#3693 - Thursday, October 22, 2009
- Archived issues of the NDHighlights are available online: http://nonduality.com/hlhome.htm
Nonduality Highlights: Issue #3693, Thursday, October 22, 2009
When we learn to deal directly with our complaints and difficulties, romanticized ideas about the spiritual path are no longer meaningful. We see that what is important is to take responsibility for ourselves, and to always be aware of our thoughts, feelings, and actions.
Tarthang Tulku, posted to Distillation
Question: How can we overcome the duality of the doer and done?
Maharaj: Comtemplate life as infinite, undivided, ever present, ever active, until you realise yourself as one with it. It is not even very difficult for you will be returning only to your own natural condition.
Once you realise that all comes from within, that the world in which you live not has been projected onto you but by you, your fear comes to an end. Without this realisation you identify yourself with externals, like body, mind, society, nation, humanity, even God or the Absolute, but these are all escapes from fear. It is only when you fully accept your responsibility for the little world in which you live and watch the process of its creation, preservation and destruction, that you may be free from your imaginary bondage.
- Nisargadatta Maharaj
Question: Does the Punya (merit accumulated from virtuous acts) extinguish Papa (demerit accumulated from sinful acts)?
Sri Ramana Maharshi: So long as the feeling `I am doing' is there, one must experience the result of one's acts, whether they are good or bad. How is it possible to wipe out one act with another? When the feeling that `I am doing' is lost, nothing affects a man. Unless one realises the Self, the feeling `I am doing' will never vanish. For one who realises the Self where is the need for Japa? Where is the need for Tapas (austerity)? Owing to the force of Prarabdha life goes on, but he who has realised the Self does not wish for anything.
Prarabdha Karma is of three categories, Ichha, Anichha and Parechha (personally desired, without desire, and due to others' desire). For the one who has realised the Self, there is no Ichha-Prarabdha but the two others, Anichha and Parechha, remain. Whatever a Jnani (Self-realised) does is for others only. If there are things to be done by him for others, he does them but the results do not affect him. Whatever be the actions that such people do, there is no Punya and no Papa attached to them. But they do only what is proper according to the accepted standard of the world - nothing else.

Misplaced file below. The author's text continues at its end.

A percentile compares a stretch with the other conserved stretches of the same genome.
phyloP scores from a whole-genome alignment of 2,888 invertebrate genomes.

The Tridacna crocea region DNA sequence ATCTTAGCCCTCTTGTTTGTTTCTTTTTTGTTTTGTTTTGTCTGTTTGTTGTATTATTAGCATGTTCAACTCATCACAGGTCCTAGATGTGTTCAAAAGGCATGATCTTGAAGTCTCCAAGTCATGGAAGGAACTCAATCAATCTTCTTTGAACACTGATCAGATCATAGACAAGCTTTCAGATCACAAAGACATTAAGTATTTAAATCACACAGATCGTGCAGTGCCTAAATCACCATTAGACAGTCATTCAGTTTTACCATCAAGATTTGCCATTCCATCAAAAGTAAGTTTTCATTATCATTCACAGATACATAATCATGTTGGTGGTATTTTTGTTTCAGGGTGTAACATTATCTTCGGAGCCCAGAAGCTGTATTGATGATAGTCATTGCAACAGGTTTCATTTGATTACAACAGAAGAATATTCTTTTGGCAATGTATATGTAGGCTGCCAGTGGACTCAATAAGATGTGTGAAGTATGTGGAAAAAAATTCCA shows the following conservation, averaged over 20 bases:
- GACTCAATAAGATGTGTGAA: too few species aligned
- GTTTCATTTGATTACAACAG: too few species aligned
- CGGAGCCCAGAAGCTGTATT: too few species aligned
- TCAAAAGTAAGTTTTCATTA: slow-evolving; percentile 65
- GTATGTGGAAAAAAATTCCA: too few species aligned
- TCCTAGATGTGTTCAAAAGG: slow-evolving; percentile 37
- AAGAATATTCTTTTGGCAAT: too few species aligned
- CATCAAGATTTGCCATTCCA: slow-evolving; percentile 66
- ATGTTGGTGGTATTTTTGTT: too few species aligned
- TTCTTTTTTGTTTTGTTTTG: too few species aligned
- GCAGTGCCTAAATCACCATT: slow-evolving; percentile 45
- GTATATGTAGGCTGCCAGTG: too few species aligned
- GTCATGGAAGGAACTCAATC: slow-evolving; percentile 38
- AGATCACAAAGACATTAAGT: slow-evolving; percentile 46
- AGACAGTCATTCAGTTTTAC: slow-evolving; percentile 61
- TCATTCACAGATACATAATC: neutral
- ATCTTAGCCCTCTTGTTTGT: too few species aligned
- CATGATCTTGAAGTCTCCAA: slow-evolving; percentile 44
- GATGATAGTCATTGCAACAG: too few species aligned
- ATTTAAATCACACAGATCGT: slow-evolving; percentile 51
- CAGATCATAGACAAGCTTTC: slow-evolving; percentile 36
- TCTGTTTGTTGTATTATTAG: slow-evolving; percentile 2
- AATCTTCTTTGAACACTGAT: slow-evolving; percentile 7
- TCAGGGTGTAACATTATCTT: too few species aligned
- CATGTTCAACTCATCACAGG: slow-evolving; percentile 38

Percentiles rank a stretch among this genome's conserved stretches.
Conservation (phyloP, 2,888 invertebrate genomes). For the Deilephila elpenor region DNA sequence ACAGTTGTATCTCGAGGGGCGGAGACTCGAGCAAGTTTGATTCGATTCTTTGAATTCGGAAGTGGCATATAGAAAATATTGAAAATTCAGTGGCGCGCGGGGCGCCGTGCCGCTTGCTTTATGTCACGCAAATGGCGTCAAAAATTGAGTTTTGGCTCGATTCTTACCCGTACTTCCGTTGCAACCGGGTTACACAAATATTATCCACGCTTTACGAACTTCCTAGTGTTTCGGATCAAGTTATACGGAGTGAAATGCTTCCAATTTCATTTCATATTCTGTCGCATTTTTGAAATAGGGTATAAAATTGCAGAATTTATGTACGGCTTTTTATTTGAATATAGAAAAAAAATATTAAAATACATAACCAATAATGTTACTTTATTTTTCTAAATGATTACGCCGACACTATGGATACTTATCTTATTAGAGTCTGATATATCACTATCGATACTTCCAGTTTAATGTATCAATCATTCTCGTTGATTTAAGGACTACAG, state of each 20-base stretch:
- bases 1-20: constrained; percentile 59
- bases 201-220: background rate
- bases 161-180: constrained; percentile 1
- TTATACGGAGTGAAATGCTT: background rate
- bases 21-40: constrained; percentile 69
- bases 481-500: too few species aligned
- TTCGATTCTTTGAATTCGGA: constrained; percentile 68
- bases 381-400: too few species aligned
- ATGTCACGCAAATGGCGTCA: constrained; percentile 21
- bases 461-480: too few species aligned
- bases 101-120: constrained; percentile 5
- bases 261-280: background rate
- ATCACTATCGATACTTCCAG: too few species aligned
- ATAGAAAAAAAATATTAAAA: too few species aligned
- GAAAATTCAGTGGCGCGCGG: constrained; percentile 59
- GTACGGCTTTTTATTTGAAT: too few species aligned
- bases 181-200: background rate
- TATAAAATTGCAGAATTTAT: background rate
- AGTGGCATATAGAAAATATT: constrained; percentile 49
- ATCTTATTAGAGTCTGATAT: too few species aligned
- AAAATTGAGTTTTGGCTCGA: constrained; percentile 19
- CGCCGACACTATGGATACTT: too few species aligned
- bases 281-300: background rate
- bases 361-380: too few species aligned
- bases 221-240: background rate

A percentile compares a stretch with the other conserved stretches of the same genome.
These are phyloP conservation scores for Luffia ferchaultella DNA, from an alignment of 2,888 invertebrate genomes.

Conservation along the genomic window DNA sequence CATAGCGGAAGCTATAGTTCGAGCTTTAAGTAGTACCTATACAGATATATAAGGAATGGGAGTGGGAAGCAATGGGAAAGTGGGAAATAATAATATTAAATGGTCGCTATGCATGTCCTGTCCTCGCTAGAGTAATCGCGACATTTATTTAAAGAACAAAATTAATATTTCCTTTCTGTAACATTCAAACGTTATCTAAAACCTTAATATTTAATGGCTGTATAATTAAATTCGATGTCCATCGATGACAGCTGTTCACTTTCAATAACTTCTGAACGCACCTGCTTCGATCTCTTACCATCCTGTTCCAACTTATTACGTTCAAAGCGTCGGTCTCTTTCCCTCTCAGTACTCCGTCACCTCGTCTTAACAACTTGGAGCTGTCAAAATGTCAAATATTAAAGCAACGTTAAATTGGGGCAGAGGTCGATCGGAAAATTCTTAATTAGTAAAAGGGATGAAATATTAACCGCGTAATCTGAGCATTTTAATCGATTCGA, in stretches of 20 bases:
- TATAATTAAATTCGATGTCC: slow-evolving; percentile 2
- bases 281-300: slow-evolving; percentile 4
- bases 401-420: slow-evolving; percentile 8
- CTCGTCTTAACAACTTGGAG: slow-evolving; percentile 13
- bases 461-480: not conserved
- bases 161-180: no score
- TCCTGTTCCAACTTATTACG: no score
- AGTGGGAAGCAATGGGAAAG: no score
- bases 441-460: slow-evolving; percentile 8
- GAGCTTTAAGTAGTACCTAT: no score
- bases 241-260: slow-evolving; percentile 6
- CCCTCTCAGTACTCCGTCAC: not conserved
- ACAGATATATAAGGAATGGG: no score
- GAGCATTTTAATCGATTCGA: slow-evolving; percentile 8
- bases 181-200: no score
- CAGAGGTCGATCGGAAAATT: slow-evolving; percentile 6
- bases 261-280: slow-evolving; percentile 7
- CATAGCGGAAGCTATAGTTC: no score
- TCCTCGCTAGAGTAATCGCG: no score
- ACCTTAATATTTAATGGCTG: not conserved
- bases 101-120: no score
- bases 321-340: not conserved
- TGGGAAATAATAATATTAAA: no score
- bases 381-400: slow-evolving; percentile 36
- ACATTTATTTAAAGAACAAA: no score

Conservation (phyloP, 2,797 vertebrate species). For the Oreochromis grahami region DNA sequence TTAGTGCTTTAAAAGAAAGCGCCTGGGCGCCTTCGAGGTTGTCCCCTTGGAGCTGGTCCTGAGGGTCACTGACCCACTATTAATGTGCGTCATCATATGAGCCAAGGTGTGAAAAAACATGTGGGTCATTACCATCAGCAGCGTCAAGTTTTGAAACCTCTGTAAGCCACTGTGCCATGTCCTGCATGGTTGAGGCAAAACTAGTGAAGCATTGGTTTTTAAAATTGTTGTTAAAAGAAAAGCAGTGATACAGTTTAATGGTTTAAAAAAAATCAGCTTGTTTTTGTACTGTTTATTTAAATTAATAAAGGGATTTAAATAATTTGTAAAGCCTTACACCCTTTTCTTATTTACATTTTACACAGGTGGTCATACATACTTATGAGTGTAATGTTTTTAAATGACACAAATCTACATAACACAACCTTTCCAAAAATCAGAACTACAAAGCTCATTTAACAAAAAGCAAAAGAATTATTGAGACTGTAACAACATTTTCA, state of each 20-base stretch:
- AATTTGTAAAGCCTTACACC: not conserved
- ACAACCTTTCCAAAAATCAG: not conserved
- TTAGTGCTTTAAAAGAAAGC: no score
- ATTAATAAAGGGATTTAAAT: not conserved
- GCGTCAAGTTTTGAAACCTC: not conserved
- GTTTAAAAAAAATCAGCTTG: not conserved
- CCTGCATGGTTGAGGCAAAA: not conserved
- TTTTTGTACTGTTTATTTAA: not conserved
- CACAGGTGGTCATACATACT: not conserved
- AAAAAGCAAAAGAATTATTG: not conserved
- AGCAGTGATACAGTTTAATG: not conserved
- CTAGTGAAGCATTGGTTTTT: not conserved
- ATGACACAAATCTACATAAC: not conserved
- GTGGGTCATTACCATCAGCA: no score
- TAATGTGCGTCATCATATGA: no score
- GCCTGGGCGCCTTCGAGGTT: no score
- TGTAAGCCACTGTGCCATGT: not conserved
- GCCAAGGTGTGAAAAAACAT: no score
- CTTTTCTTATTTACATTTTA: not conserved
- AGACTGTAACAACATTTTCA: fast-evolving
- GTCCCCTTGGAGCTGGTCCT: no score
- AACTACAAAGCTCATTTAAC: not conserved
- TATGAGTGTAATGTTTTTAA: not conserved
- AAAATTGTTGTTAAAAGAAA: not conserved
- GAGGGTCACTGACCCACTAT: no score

Those who know that what is to be experienced by them in this life is only what is already destined in their Prarabdha will never feel perturbed about what is to be experienced. Know that all one's experiences will be thrust upon one whether one wills them or not.
- Ramana Maharshi, from The Teachings of Sri Ramana Maharshi, edited by David Godman
Nirvana is the actual antidote or "active ingredient" in the medicine of the Dharma. A single, direct, nondualistic realization of emptiness eradicates permanently some portion of the desire, hatred, and ignorance that have bound one in misery for infinite cycles of time up until that moment. Repeated realizations over many lifetimes are still needed before all of the ancient roots of ignorance can be eradicated. During this training, the bodhisattva alternates between periods of meditation on emptiness and periods of compassionate action in the world. Even after the bodhisattva escapes samsara altogether, she must still practice for a long time to overcome the "hangover" of dualistic appearances, the aftereffects of having been ignorant for so long. Finally, these last limitations are cleared away and the bodhisattva becomes a buddha. A buddha continuously knows emptiness directly while also simultaneously acting compassionately in the world of persons and forms.
- Guy Newland, from Introduction to Emptiness: As Taught in Tsong-kha-pa's Great Treatise on the Stages of the Path, posted to Distillation
To a frog that's never left his pond the ocean seems like a gamble.
Look what he's giving up: security, mastery of his world, recognition!
The ocean frog just shakes his head. "I can't really explain what it's like where I live, but someday I'll take you there."
If you want what visible reality
Can give, you're an employee.
If you want the unseen world,
you're not living your truth.
Both wishes are foolish,
but you'll be forgiven for forgetting
that what you really want is
love's confusing joy.
Gamble everything for love,
if you're a true human being.
If not, leave
Half-heartedness doesn't reach
into majesty. You set out
to find God, but then you keep
stopping for long periods
at mean-spirited roadhouses.
In a boat down a fast-running creek,
it feels like trees on the bank
are rushing by. What seems
to be changing around us
is rather the speed of our craft
leaving this world.
- Rumi, version by Coleman Barks